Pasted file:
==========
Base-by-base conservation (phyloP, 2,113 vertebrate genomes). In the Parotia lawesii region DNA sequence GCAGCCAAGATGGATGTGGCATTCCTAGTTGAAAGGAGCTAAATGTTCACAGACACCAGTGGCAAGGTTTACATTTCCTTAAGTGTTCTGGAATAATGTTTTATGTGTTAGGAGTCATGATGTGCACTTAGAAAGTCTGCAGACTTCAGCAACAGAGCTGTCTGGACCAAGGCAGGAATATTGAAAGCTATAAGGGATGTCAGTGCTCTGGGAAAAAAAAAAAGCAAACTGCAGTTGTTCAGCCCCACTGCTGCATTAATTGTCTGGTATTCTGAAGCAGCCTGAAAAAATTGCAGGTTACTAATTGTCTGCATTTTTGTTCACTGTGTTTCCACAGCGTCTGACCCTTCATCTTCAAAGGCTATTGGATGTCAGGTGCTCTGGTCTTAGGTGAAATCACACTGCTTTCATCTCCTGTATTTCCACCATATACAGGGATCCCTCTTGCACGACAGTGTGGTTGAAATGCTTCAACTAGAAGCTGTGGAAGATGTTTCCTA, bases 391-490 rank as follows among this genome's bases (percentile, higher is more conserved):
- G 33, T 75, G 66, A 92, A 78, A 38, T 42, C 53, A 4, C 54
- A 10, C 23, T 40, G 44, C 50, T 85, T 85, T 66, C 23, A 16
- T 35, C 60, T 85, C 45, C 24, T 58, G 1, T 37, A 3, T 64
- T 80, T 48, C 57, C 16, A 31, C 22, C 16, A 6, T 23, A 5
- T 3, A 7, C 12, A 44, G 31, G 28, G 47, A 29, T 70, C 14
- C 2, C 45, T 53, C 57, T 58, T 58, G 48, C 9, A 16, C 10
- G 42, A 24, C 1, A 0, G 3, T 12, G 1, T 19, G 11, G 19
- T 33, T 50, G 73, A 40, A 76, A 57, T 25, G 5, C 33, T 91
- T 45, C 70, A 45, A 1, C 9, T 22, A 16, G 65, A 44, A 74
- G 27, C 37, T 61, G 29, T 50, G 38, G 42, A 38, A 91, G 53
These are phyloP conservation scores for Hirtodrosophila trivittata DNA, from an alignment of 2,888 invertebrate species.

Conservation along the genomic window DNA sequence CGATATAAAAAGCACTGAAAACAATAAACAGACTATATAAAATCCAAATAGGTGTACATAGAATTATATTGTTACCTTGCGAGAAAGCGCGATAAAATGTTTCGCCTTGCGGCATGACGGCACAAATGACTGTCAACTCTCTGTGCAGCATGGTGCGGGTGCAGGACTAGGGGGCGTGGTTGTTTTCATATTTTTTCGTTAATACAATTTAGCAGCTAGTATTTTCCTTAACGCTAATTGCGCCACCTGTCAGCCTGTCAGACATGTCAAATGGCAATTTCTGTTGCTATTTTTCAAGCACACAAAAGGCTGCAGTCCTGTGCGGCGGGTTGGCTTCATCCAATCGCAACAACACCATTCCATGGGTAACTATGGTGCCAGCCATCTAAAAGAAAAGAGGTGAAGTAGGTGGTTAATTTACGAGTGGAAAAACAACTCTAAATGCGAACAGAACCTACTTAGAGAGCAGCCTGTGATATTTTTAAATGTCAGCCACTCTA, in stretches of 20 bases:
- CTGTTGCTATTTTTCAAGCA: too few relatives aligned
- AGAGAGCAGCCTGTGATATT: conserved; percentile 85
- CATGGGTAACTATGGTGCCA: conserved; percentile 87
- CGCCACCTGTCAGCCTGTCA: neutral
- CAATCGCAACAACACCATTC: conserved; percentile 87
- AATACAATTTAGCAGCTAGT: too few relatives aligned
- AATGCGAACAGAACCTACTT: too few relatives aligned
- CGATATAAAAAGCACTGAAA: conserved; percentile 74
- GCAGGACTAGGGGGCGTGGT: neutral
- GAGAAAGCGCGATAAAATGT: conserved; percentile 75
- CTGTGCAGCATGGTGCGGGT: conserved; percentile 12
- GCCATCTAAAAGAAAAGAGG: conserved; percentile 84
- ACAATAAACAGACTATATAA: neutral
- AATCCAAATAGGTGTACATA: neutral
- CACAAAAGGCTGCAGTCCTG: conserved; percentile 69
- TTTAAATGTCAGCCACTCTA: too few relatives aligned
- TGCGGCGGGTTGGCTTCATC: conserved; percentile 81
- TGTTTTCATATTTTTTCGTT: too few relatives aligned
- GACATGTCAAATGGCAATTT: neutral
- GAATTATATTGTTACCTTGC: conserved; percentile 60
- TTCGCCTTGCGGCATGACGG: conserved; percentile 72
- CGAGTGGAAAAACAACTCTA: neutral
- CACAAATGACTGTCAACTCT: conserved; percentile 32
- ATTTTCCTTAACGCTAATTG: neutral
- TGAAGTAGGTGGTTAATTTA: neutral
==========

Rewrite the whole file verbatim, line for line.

Base-by-base conservation (phyloP, 2,113 vertebrate genomes). In the Parotia lawesii region DNA sequence GCAGCCAAGATGGATGTGGCATTCCTAGTTGAAAGGAGCTAAATGTTCACAGACACCAGTGGCAAGGTTTACATTTCCTTAAGTGTTCTGGAATAATGTTTTATGTGTTAGGAGTCATGATGTGCACTTAGAAAGTCTGCAGACTTCAGCAACAGAGCTGTCTGGACCAAGGCAGGAATATTGAAAGCTATAAGGGATGTCAGTGCTCTGGGAAAAAAAAAAAGCAAACTGCAGTTGTTCAGCCCCACTGCTGCATTAATTGTCTGGTATTCTGAAGCAGCCTGAAAAAATTGCAGGTTACTAATTGTCTGCATTTTTGTTCACTGTGTTTCCACAGCGTCTGACCCTTCATCTTCAAAGGCTATTGGATGTCAGGTGCTCTGGTCTTAGGTGAAATCACACTGCTTTCATCTCCTGTATTTCCACCATATACAGGGATCCCTCTTGCACGACAGTGTGGTTGAAATGCTTCAACTAGAAGCTGTGGAAGATGTTTCCTA, bases 391-490 rank as follows among this genome's bases (percentile, higher is more conserved):
- G 33, T 75, G 66, A 92, A 78, A 38, T 42, C 53, A 4, C 54
- A 10, C 23, T 40, G 44, C 50, T 85, T 85, T 66, C 23, A 16
- T 35, C 60, T 85, C 45, C 24, T 58, G 1, T 37, A 3, T 64
- T 80, T 48, C 57, C 16, A 31, C 22, C 16, A 6, T 23, A 5
- T 3, A 7, C 12, A 44, G 31, G 28, G 47, A 29, T 70, C 14
- C 2, C 45, T 53, C 57, T 58, T 58, G 48, C 9, A 16, C 10
- G 42, A 24, C 1, A 0, G 3, T 12, G 1, T 19, G 11, G 19
- T 33, T 50, G 73, A 40, A 76, A 57, T 25, G 5, C 33, T 91
- T 45, C 70, A 45, A 1, C 9, T 22, A 16, G 65, A 44, A 74
- G 27, C 37, T 61, G 29, T 50, G 38, G 42, A 38, A 91, G 53
These are phyloP conservation scores for Hirtodrosophila trivittata DNA, from an alignment of 2,888 invertebrate species.

Conservation along the genomic window DNA sequence CGATATAAAAAGCACTGAAAACAATAAACAGACTATATAAAATCCAAATAGGTGTACATAGAATTATATTGTTACCTTGCGAGAAAGCGCGATAAAATGTTTCGCCTTGCGGCATGACGGCACAAATGACTGTCAACTCTCTGTGCAGCATGGTGCGGGTGCAGGACTAGGGGGCGTGGTTGTTTTCATATTTTTTCGTTAATACAATTTAGCAGCTAGTATTTTCCTTAACGCTAATTGCGCCACCTGTCAGCCTGTCAGACATGTCAAATGGCAATTTCTGTTGCTATTTTTCAAGCACACAAAAGGCTGCAGTCCTGTGCGGCGGGTTGGCTTCATCCAATCGCAACAACACCATTCCATGGGTAACTATGGTGCCAGCCATCTAAAAGAAAAGAGGTGAAGTAGGTGGTTAATTTACGAGTGGAAAAACAACTCTAAATGCGAACAGAACCTACTTAGAGAGCAGCCTGTGATATTTTTAAATGTCAGCCACTCTA, in stretches of 20 bases:
- CTGTTGCTATTTTTCAAGCA: too few relatives aligned
- AGAGAGCAGCCTGTGATATT: conserved; percentile 85
- CATGGGTAACTATGGTGCCA: conserved; percentile 87
- CGCCACCTGTCAGCCTGTCA: neutral
- CAATCGCAACAACACCATTC: conserved; percentile 87
- AATACAATTTAGCAGCTAGT: too few relatives aligned
- AATGCGAACAGAACCTACTT: too few relatives aligned
- CGATATAAAAAGCACTGAAA: conserved; percentile 74
- GCAGGACTAGGGGGCGTGGT: neutral
- GAGAAAGCGCGATAAAATGT: conserved; percentile 75
- CTGTGCAGCATGGTGCGGGT: conserved; percentile 12
- GCCATCTAAAAGAAAAGAGG: conserved; percentile 84
- ACAATAAACAGACTATATAA: neutral
- AATCCAAATAGGTGTACATA: neutral
- CACAAAAGGCTGCAGTCCTG: conserved; percentile 69
- TTTAAATGTCAGCCACTCTA: too few relatives aligned
- TGCGGCGGGTTGGCTTCATC: conserved; percentile 81
- TGTTTTCATATTTTTTCGTT: too few relatives aligned
- GACATGTCAAATGGCAATTT: neutral
- GAATTATATTGTTACCTTGC: conserved; percentile 60
- TTCGCCTTGCGGCATGACGG: conserved; percentile 72
- CGAGTGGAAAAACAACTCTA: neutral
- CACAAATGACTGTCAACTCT: conserved; percentile 32
- ATTTTCCTTAACGCTAATTG: neutral
- TGAAGTAGGTGGTTAATTTA: neutral